FGF1 and HSP27 Interact to Modulate the DNA Damage Response in Chemoresistant Ovarian Cancer Cells


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Hugh A. Nicholson1,Michelle J. Ferguson2,Gillian Smith1
1University of Dundee,2NHS Tayside

Abstract

Background

Patients with ovarian cancer frequently present with advanced disease (FIGO stage 3 and 4) and are treated with surgery and chemotherapy. Although initially sensitive to platinum based chemotherapy regimens most patients eventually relapse with drug resistant disease, making their cancer incurable. We have previously demonstrated that Fibroblast Growth Factor 1 (FGF1) expression significantly inversely influences progression-free survival in ovarian cancer patients. Using paired platinum sensitive (A2780) and resistant (A2780DPP) ovarian cancer cell lines, we have additionally shown that knockdown of FGF1 in A2780DPP cells re-sensitises to platinum chemotherapy.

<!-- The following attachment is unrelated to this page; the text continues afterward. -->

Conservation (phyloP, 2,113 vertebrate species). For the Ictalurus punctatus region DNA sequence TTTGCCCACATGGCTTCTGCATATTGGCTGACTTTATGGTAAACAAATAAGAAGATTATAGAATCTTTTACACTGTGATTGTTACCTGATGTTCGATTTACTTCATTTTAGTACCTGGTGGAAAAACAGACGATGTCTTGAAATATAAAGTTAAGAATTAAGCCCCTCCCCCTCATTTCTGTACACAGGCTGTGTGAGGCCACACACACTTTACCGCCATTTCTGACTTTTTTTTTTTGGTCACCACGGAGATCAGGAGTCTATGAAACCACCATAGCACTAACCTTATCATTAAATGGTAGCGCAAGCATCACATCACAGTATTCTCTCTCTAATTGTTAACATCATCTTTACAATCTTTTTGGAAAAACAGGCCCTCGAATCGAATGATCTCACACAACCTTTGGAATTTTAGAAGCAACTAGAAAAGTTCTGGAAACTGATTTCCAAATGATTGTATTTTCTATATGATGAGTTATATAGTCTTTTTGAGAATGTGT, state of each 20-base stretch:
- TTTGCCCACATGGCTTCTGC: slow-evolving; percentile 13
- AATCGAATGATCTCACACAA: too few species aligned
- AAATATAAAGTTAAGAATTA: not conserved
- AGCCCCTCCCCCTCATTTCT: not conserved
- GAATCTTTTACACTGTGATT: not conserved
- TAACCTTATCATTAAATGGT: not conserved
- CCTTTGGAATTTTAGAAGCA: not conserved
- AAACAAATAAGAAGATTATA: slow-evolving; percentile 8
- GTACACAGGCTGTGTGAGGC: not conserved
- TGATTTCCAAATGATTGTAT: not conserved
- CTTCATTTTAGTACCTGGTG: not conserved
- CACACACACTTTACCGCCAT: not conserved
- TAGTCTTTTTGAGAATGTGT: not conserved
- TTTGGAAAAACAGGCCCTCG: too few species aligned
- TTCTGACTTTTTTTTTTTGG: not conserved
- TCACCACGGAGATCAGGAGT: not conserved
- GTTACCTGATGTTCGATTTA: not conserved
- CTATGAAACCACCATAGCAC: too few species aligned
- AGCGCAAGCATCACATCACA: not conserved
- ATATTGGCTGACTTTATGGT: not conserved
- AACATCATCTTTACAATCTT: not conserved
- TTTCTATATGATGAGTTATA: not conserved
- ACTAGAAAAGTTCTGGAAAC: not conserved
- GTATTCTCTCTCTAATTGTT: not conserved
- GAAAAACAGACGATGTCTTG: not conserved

Method

We have used lentiviral shRNA-mediated stable knockdown of FGF1 in A2780DPP cells and immunofluorescence to quantitate yH2A.X foci formation in response to cisplatin challenge. Reverse Phase Protein Array (RPPA) was used to identify differential protein expression in A2780, A2780DPP and A2780DPP FGF1 knockdown ovarian cancer cells, and co-immunoprecipitation to investigate the interaction of HSP27 (HSPB1) with FGF1. Transient siRNA knockdown of HSPB1 was used to assess cell viability in response to cisplatin using MTT assay.

Results

FGF1-expressing A2780DPP cells are resistant to cisplatin and display enhanced recruitment of yH2A.X foci in response to cisplatin challenge, compared to sensitive A2780 cells which do not express FGF1. RPPA identified FGF1-dependent phosphorylation (S82) of HSP27 in ovarian cancer cells, where HSP27 co-immunoprecipitates with FGF1, an interaction which increases following acute cisplatin exposure. Like FGF1, knockdown of HSPB1 in A2780DPP cells re-sensitises cells to cisplatin. FGF1 and HSP27 translocate to the nucleus following acute cisplatin exposure, suggesting that HSP27 acts as a nuclear chaperone for FGF1, which promotes enhanced DNA repair.

Conclusion

FGF1 influences the kinetics of DNA damage signalling, where a cisplatin-inducible interaction with HSP27 is observed.

Pharmacological targeting of this interaction may affect the ability of FGF1 to influence DNA repair, and present new opportunities for ovarian cancer treatment.